Educational Mission

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Educational Mission

At the University of Virginia School of Medicine, our primary purpose is to educate and train physicians and scientists to help people achieve healthy, productive lives and to advance knowledge in the medical sciences.

Photo: Happy Graduate at Final Ceremonies

We achieve our mission through:

  • Attracting an academically accomplished and compassionate student body from diverse backgrounds;
  • Creating a respectful and nurturing learning environment that also challenges our students to learn and apply science and medicine at the most skillful level;

Fostering humanitarian and caring attitudes that motivate us to give our best to maintain health and to alleviate pain and suffering.

Next Generation Curriculum

The UVA School of Medicine is changing how medicine is taught and learned. Members of the Class of 2014 were the first to learn under the innovative, next-generation Cells to Society Curriculum.

The next-generation curriculum eschews the traditional split of basic and clinical sciences and, instead, employs a system-based learning experience that has deeper integration of basic sciences into clinical medicine, is oriented to clinical performance and uses the best evidenced-based models for medical education to foster student learning. The five goals of the new curriculum:

  • Assure that all graduates demonstrate mastery of the 12 UVA School of Medicine Competencies Required of the Contemporary Physician
  • Integrate content around organ systems
  • Integrate basic and clinical sciences within each educational experience and across all phases of the curriculum
  • Incorporate experiential and active-learning activities
  • Provide frequent developmental activities for clinical skills.

 

The first measure of success of this innovative curriculum lay in the Step 1 scores of that first Next Generation class. Their results continue the tradition of excellence for these exams, which have remained virtually unchanged for the past decade; however, the next-generation students enter their clerkships with both systems knowledge and a sophisticated set of clinical skills.

Biomedical Sciences Program Overview

Rebecca ObengThe past decade has witnessed unprecedented advances in our understanding of fundamental biological processes yielding new experimental approaches to understand and to manipulate gene expression, along with new insights into the underlying basis of human disease. Faculty members at the University of Virginia are engaged in pioneering research on many of the most important problems in medical science. The program has been revised and restructured, now including exciting and creative immersive 12-week courses and topical six-week modules, to teach core knowledge and fundamental skills required for successful biomedical researchers.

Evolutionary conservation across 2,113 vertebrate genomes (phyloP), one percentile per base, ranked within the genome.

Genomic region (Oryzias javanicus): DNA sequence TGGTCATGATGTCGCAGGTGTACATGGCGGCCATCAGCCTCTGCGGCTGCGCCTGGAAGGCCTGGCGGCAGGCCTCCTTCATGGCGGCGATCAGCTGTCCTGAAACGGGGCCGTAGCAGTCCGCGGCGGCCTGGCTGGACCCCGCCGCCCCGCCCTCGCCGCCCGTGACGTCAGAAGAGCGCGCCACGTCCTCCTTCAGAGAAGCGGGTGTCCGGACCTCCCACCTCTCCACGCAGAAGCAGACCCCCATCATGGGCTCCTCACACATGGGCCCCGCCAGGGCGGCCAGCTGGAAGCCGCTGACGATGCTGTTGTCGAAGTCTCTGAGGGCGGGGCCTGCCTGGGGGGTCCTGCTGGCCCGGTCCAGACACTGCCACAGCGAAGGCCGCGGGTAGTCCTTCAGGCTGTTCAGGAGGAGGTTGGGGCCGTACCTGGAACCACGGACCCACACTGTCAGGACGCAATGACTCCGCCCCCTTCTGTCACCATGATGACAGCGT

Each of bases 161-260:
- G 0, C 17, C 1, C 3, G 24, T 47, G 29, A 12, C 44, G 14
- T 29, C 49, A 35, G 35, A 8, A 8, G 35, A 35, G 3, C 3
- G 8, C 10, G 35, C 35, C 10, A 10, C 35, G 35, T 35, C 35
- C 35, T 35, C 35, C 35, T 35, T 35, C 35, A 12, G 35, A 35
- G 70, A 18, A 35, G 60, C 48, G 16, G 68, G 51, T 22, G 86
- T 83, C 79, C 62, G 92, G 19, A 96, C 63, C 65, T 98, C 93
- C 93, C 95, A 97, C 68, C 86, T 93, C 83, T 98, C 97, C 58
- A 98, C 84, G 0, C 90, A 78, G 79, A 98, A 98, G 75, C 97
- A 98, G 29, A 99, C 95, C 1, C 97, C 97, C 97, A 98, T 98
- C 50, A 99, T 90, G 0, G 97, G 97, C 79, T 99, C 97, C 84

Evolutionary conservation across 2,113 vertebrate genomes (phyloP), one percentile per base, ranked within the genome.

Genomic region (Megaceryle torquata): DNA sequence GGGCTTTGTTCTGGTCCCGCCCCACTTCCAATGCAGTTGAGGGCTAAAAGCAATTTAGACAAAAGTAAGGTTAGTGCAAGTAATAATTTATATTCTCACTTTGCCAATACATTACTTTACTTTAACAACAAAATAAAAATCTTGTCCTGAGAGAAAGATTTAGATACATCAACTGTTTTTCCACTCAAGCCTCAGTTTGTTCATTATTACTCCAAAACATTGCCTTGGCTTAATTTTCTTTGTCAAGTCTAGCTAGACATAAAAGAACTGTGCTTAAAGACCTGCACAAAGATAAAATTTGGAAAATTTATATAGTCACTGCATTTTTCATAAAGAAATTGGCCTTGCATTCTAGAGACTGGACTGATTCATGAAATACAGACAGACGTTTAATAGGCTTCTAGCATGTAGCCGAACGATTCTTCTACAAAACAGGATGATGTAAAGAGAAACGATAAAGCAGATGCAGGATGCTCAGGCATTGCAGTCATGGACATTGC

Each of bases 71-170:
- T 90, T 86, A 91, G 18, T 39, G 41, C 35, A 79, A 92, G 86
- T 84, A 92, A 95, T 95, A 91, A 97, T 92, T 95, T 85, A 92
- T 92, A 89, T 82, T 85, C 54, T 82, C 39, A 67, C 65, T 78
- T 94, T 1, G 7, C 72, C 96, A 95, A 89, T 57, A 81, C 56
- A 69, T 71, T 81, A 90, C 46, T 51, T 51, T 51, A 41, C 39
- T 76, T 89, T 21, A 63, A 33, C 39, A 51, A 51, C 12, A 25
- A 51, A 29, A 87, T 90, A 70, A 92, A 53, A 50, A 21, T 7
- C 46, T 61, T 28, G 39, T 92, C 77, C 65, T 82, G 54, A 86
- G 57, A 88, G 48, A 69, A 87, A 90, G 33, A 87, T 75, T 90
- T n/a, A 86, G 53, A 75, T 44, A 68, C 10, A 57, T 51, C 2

Jason Franasiak

As our knowledge of the biological and biomedical sciences has grown,
we have gained a much greater appreciation of the complexity of cells and human diseases. We recognize that successful biomedical scientists can no longer be an expert in only one area or one technique but must be able to make use of information, technologies and experimental strategies that go beyond the boundaries defined by traditional university departments. As someone interested in pursuing a career in science, it is critical that you obtain a wide breadth and depth of training in graduate school that will ensure your ultimate success, whether you choose a career in academia, industry, education or any of the many other career opportunities that will be available to you.

GME

The University of Virginia is committed to establishing and maintaining high-quality Graduate Medical Education training programs. The Medical Center and School of Medicine provide the diverse patient population, dedicated faculty, excellent clinical and basic science departments, and nationally recognized research programs required to create an environment optimal for learning and for the development of future leaders in the art and science of medicine.

We offer training in 68 ACGME-accredited specialties and subspecialties, and numerous other specialized training programs are available.

 

Jefferson's University

The School of Medicine was one of the original "schools" in Thomas Jefferson's establishing of the University.   Jefferson corresponded with scholars in America and Europe, seeking the best faculty to teach in the areas of philosophy, arts, foreign languages, science, law, and medicine.